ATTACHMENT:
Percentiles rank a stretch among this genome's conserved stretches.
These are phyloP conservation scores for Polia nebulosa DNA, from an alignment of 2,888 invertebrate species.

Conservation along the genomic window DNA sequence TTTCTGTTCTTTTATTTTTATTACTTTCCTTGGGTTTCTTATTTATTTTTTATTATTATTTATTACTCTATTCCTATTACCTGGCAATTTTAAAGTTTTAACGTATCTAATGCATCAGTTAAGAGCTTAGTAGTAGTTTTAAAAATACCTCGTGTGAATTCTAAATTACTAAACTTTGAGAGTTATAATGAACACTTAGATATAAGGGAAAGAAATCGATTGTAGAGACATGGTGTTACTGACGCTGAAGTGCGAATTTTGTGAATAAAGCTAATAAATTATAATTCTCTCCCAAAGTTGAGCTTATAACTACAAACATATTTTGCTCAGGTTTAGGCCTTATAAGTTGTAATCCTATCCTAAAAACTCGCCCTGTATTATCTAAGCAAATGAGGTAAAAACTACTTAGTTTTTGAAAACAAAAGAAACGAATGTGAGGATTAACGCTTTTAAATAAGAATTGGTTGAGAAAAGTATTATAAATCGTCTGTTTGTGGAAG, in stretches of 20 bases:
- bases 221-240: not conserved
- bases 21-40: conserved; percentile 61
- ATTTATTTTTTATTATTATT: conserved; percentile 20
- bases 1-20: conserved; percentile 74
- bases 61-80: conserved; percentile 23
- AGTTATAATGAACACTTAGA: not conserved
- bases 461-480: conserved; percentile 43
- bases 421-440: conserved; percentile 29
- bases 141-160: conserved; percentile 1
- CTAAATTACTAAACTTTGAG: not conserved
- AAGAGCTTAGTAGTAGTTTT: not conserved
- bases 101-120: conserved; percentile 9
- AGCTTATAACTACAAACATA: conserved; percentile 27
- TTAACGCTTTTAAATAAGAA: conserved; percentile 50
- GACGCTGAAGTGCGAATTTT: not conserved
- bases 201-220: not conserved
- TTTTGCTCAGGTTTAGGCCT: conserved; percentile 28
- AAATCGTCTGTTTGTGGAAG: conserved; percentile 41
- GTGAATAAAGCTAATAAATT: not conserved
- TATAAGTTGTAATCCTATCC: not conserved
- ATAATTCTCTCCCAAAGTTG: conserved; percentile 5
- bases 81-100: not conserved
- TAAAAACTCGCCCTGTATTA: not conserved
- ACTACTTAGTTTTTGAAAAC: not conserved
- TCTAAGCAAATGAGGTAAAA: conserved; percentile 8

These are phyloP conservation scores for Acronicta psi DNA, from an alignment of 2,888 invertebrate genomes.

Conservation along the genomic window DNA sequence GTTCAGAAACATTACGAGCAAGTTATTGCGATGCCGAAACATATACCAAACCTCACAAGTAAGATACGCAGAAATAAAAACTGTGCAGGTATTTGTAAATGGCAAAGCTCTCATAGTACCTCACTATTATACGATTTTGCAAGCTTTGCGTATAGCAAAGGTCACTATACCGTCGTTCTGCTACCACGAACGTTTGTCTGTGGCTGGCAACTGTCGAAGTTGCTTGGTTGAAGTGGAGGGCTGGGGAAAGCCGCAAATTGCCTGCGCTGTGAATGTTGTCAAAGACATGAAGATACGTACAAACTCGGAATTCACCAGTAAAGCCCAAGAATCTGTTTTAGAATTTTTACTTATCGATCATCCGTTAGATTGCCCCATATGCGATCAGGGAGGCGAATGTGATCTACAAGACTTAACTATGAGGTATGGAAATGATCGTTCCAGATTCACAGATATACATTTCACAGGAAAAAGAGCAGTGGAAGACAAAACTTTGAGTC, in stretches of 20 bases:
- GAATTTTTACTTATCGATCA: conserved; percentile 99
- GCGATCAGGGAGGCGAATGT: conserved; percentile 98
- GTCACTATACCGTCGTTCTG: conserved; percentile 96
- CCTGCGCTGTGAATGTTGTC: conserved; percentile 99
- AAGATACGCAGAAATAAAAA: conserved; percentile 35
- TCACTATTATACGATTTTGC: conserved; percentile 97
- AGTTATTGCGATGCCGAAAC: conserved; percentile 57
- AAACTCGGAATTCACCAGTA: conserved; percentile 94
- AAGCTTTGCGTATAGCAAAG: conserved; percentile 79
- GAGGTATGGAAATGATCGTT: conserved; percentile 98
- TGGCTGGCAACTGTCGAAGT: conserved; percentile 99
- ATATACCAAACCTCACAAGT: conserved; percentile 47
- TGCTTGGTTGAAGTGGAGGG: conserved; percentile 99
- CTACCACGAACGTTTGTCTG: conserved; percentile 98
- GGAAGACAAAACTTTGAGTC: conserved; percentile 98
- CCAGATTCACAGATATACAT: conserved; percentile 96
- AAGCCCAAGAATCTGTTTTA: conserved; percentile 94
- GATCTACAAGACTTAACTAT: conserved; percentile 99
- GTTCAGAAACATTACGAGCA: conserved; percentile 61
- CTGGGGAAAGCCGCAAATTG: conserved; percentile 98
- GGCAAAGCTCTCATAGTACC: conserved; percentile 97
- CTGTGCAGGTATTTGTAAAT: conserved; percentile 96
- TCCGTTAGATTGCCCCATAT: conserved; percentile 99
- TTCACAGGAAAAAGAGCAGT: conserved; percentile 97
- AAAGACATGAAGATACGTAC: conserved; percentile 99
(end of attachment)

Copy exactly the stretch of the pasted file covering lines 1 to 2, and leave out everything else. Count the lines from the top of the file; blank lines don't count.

Percentiles rank a stretch among this genome's conserved stretches.
These are phyloP conservation scores for Polia nebulosa DNA, from an alignment of 2,888 invertebrate species.